A Personal View expressed by Prof. Dr. Adrian Schwaninger
The Final Word

A Personal View expressed by Prof. Dr. Adrian Schwaninger

Performance of security screening at airports depends on humans, machines and their interaction. Applied research is important for a better understanding of how to strengthen security effectiveness and increase the efficiency of security screening processes. To illustrate this point, I use two examples from own work: completed research on the transition from 2D to 3D imaging for hold baggage screening and current research on the EU regulation restricting continuously reviewing X-ray images to 20 minutes.

European regulation mandates that hold baggage screening systems must achieve the European Civil Aviation Conference Standard 3 in the near future. This higher detection standard can only be achieved by computer tomography 3D imaging systems. However, their image quality is lower than that of older 2D multi-view imaging systems that are still being used at many airports. Some countries are concerned about the lower image quality of 3D systems and that screeners will need extensive and specific training before they can be allowed to work with 3D imaging. Moreover, screeners might need more time to analyse 3D images, which could impair overall baggage throughput.

To examine these concerns, we conducted a study with 2D and 3D screeners who were tested with 2D and 3D imaging. Differences in image quality were assessed with the standard procedure for 2D imaging. In a study that was recently published in Human Factors, we reported the results (https://doi.org/10.1177/0018720818799215). We found that despite lower image quality, screeners’ detection performance with 3D imaging was not lower than when using 2D imaging. Apparently, features of 3D imaging systems (3D image rotation and slicing) compensate for lower image quality. Thus, current image quality standards for 2D imaging need revision before they can be applied to 3D imaging. Moreover, we found that 2D screeners could transfer their 2D knowledge quickly to working with 3D imaging. After only one practice session with a 3D training simulator, they could achieve similar detection performance with 3D imaging compared to when using 2D imaging. Interestingly, 3D screeners achieved better performance with both types of imaging compared to 2D screeners. A plausible explanation is that experience and training with 3D imaging results in richer visual representations and, therefore, better detection performance. Unsurprisingly, both screener groups needed more time to analyse 3D images because rotating and slicing 3D images takes time. However, baggage throughput was still higher with 3D imaging because those systems have lower alarm rates, resulting in fewer images having to be analysed by the screeners. In summary, 3D screening is more effective (it enables better detection of explosives) and more efficient (due to higher baggage throughput). A wide-scale implementation of 3D imaging systems for hold baggage screening is therefore recommended also from a scientific point of view.

The second research example addresses the current European regulation that defines a maximum of 20 minutes of continuously reviewing X-ray images of passenger bags. At airport security checkpoints, after 20 minutes of screening passengers’ carry-on baggage, screeners usually rotate to another position where they carry out other tasks such as assisting passengers with divesting, secondary bag search, and alarm resolution of the walk-through metal detector or person scanner. Remote Cabin Baggage Screening (RCBS), which is being employed increasingly by airports, comes with operational challenges in light of the 20-minute rule. With RCBS, screeners can work in a quiet office-like environment separated from the noisy checkpoints. RCBS also allows for a higher utilisation of X-ray machines. However, relocating image inspection away from the checkpoint into a remote room makes rotating between X-ray image inspection and other tasks at the checkpoint more difficult to coordinate and more costly. Therefore, screening durations longer than 20 minutes would be beneficial.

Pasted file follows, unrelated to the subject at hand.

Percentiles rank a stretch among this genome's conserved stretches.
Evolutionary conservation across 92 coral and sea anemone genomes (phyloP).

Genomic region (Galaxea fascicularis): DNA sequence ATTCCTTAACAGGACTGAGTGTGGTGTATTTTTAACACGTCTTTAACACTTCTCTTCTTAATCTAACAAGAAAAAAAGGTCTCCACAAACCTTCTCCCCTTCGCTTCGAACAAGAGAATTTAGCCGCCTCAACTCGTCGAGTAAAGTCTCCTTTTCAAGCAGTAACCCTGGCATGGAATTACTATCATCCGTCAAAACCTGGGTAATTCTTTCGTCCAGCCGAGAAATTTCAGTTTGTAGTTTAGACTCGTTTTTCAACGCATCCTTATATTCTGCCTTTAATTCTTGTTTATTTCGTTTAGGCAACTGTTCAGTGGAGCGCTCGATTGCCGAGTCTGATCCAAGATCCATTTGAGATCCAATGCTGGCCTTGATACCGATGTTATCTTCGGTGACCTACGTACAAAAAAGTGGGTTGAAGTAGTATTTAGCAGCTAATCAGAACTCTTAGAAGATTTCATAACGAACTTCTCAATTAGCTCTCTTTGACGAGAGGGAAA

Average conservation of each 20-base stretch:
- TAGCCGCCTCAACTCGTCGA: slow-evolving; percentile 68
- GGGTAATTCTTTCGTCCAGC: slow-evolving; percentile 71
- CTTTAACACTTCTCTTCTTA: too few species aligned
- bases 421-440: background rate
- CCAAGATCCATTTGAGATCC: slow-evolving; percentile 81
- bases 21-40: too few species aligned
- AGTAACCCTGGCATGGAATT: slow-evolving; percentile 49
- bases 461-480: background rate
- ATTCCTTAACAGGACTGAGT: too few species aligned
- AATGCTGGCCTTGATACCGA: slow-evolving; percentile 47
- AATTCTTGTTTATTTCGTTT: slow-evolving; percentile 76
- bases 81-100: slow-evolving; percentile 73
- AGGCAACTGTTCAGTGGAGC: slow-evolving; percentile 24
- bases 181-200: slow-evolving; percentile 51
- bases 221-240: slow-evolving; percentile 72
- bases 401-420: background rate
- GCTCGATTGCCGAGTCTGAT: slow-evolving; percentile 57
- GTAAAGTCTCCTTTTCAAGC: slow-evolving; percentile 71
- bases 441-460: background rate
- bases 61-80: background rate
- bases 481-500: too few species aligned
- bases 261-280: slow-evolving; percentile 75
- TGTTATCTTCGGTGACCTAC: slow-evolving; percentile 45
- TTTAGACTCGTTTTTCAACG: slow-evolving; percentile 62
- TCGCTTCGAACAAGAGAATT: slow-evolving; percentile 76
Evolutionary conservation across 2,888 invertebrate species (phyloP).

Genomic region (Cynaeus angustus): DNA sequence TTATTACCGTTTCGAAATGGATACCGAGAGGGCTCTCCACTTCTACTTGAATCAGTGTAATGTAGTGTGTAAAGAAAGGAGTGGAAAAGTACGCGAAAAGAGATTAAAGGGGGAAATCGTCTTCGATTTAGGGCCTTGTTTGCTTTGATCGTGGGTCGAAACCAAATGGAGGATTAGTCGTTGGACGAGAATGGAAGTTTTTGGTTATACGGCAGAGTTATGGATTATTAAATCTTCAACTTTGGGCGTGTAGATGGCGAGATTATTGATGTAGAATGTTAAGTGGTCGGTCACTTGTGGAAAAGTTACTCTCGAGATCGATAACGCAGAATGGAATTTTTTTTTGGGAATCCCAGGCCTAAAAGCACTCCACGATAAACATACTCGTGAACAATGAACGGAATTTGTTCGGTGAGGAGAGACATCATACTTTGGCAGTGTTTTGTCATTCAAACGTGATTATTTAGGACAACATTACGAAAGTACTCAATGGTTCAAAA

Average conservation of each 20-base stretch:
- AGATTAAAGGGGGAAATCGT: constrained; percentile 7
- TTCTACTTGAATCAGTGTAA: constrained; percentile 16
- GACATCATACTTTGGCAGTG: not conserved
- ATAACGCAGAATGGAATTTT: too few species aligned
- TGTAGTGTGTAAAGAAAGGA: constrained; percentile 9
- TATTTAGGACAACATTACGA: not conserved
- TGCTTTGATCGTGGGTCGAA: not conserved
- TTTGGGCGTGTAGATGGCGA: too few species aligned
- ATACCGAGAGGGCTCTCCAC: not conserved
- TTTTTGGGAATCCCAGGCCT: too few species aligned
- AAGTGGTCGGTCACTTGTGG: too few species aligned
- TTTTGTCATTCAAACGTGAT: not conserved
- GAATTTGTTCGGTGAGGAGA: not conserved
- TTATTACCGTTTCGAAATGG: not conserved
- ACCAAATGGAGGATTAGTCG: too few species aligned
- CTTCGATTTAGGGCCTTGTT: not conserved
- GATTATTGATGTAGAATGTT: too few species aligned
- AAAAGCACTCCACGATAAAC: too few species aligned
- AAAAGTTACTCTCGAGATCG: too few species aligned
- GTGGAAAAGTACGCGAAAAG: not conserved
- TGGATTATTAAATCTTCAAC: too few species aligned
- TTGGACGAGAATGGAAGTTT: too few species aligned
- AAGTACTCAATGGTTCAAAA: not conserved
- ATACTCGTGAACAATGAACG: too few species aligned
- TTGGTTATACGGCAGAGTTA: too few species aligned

To investigate this matter, we conducted a study using a simulated X-ray baggage screening task and divided screeners into two groups: one group took 10 minutes breaks every 20 minutes and the other group continuously reviewed X-ray images for one hour without breaks. We found that continuously reviewing X-ray images for 60 minutes without breaks did not decrease performance. Both screener groups were able to maintain their visual inspection performance over the course of one hour. There was no difference in performance between the group with breaks and the group without breaks. The results of the study have been presented recently at an IEEE conference (a preprint is available at https://doi.org/10.13140/RG.2.2.15053.38885/1). In our current research, we are investigating prolonged screening durations in the field using threat image projection data. By the end of next year, we should have more results and we will be happy to share them with regulators and the airport security industry to discuss whether more flexible work-break schedules should be considered for X-ray screening.
Although these are only two examples, I hope that I have illustrated why research on human factors and human-machine interaction is important for a better understanding of how to strengthen security effectiveness and increase the efficiency of security screening processes.

Prof. Dr. Adrian Schwaninger

Prof. Dr. Adrian Schwaninger is the Head of the Institute Humans in Complex Systems at the School of Applied Psychology of the University of Applied Sciences and Arts Northwestern Switzerland. He is also the Chairman of the Center for Adaptive Security Research and Applications (CASRA) in Zurich, Switzerland.

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